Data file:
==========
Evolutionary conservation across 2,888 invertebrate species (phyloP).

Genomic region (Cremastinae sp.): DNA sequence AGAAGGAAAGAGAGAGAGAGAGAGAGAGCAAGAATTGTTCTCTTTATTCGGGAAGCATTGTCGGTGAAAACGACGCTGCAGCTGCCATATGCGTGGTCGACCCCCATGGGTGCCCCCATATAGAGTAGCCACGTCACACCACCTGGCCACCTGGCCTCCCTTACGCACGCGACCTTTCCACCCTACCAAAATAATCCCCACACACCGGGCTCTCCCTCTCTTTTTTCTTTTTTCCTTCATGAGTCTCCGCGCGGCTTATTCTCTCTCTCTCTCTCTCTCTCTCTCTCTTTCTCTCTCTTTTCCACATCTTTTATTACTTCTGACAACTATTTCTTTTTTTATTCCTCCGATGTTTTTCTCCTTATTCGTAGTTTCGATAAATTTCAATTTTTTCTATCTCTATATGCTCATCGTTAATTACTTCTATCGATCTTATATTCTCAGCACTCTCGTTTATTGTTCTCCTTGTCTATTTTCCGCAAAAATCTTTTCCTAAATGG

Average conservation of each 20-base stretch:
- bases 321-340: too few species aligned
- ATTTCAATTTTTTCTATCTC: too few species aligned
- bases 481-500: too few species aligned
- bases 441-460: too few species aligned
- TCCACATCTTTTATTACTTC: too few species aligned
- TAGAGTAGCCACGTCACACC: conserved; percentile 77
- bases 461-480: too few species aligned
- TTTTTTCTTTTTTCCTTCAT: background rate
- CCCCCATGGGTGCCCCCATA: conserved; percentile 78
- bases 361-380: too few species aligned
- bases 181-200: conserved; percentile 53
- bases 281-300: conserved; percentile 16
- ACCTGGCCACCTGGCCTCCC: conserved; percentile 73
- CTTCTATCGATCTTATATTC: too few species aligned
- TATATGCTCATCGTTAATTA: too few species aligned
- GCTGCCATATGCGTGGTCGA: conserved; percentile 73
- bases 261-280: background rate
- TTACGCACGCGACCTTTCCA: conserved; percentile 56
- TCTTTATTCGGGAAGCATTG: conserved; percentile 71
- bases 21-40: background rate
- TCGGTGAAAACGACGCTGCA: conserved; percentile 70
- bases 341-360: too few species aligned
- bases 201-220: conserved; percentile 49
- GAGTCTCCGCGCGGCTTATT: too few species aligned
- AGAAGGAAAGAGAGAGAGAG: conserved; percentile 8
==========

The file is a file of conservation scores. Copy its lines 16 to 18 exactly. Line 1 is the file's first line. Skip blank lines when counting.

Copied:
- ACCTGGCCACCTGGCCTCCC: conserved; percentile 73
- CTTCTATCGATCTTATATTC: too few species aligned
- TATATGCTCATCGTTAATTA: too few species aligned